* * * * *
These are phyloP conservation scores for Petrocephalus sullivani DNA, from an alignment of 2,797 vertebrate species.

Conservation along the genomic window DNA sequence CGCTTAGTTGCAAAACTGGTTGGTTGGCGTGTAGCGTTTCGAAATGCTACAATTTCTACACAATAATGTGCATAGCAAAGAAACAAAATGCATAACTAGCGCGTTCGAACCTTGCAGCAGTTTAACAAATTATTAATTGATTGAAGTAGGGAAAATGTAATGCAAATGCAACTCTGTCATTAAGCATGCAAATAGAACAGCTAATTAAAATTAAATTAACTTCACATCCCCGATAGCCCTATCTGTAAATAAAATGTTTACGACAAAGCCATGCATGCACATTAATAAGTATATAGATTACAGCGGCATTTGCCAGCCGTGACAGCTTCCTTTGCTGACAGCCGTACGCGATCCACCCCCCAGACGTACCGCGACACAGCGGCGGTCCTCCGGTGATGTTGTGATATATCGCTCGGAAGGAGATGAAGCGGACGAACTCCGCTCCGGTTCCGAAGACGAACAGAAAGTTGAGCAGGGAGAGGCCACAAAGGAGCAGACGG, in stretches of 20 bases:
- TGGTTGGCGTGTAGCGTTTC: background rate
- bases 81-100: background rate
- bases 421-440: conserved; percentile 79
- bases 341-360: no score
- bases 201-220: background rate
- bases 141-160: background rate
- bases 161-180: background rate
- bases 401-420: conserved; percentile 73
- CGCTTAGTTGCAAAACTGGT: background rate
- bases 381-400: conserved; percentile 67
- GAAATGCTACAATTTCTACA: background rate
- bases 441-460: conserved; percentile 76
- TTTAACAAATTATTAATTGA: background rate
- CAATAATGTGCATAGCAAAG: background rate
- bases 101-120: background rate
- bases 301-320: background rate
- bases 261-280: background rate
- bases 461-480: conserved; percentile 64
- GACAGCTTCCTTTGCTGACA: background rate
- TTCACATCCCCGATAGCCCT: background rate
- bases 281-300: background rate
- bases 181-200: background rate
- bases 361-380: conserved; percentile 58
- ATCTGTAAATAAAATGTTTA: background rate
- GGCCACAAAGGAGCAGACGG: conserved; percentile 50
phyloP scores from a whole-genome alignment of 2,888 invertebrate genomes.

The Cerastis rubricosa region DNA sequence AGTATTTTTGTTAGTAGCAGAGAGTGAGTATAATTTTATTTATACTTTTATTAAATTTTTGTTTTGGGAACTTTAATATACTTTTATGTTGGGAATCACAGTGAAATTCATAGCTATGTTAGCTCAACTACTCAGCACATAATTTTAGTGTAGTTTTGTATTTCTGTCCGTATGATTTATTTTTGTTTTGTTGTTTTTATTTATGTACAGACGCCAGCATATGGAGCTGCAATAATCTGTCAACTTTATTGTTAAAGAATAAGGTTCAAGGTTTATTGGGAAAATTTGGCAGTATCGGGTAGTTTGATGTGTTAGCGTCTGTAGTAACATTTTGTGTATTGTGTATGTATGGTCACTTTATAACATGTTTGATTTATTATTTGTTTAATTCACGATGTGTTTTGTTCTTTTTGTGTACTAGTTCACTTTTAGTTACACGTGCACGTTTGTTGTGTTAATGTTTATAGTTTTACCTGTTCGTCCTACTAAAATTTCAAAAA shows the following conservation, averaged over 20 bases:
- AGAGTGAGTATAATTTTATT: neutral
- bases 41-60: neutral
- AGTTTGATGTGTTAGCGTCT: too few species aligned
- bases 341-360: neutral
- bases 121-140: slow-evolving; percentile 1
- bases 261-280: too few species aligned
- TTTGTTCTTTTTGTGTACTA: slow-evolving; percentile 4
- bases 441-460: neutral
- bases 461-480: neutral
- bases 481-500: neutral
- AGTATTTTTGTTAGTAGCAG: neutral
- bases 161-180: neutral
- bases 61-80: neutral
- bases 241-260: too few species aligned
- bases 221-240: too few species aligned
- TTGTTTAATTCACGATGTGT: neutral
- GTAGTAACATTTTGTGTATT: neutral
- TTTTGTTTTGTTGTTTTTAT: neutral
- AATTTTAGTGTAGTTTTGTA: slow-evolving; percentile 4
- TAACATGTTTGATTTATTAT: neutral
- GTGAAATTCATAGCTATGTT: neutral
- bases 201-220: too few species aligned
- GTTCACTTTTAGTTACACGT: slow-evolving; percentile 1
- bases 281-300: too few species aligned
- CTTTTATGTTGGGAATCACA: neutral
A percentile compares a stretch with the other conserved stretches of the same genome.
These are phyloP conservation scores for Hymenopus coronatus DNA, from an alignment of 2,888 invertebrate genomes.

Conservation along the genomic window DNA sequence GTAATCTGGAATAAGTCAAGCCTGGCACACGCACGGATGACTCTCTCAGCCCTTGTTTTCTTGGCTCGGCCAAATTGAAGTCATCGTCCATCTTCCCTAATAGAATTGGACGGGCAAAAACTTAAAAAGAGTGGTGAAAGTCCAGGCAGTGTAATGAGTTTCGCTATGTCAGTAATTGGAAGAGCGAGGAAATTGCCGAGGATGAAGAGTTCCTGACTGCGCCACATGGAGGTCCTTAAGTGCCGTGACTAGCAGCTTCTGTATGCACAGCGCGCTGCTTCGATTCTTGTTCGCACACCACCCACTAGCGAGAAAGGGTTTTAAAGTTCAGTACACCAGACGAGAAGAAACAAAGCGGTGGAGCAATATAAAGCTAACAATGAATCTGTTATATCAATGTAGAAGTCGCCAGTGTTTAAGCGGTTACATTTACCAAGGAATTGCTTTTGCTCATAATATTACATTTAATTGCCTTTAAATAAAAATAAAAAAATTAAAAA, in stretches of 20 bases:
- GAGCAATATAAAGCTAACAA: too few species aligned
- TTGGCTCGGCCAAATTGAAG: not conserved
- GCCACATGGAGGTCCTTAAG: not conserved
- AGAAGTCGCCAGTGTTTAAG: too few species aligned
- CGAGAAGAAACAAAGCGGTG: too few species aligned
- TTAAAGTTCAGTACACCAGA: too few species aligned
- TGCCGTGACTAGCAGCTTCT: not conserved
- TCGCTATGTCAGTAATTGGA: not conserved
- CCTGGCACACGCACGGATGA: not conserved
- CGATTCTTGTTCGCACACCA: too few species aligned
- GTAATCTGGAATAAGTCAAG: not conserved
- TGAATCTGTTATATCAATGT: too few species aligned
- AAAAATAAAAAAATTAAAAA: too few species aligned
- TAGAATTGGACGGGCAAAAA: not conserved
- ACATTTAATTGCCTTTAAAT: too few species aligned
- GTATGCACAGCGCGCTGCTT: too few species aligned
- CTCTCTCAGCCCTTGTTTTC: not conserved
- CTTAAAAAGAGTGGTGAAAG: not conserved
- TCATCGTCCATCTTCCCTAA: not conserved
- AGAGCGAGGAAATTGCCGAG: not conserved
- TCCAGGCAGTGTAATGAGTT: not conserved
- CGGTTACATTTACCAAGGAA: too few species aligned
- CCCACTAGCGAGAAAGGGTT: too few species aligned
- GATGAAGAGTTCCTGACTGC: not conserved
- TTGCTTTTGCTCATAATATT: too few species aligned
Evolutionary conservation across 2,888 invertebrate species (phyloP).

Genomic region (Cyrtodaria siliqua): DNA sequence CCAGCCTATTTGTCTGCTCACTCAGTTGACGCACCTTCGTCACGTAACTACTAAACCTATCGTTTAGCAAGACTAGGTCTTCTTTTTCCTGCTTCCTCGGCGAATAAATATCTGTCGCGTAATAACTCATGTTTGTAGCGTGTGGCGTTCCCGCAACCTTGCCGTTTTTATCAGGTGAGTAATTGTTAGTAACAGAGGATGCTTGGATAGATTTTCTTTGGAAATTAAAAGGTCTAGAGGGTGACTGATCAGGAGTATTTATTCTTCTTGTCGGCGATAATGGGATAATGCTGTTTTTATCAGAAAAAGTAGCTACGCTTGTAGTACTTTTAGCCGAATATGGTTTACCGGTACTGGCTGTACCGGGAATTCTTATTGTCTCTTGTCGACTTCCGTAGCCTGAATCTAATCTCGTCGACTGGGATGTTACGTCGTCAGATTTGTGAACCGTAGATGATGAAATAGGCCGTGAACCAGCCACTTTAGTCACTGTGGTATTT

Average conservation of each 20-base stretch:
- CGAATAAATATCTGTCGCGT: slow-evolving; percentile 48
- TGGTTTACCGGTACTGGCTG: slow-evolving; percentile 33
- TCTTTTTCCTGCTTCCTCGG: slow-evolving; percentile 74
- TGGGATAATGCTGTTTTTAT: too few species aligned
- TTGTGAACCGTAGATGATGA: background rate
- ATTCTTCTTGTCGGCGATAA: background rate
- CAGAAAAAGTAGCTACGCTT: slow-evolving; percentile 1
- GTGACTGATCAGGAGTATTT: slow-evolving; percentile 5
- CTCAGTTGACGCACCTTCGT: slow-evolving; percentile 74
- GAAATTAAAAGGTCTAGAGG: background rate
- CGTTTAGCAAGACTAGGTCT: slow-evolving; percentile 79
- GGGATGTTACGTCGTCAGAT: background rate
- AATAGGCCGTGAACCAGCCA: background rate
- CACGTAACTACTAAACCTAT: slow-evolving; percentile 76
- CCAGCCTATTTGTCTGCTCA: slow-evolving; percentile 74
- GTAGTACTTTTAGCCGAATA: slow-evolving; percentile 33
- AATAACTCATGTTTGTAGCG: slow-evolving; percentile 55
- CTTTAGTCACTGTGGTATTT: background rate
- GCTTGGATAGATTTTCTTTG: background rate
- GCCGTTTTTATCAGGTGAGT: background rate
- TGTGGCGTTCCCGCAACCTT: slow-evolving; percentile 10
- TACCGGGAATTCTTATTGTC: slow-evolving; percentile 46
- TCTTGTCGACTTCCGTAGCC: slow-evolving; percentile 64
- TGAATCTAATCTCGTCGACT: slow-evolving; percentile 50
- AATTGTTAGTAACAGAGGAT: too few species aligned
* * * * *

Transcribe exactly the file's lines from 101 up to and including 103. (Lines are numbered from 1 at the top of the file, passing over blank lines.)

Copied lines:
- GTAGTACTTTTAGCCGAATA: slow-evolving; percentile 33
- AATAACTCATGTTTGTAGCG: slow-evolving; percentile 55
- CTTTAGTCACTGTGGTATTT: background rate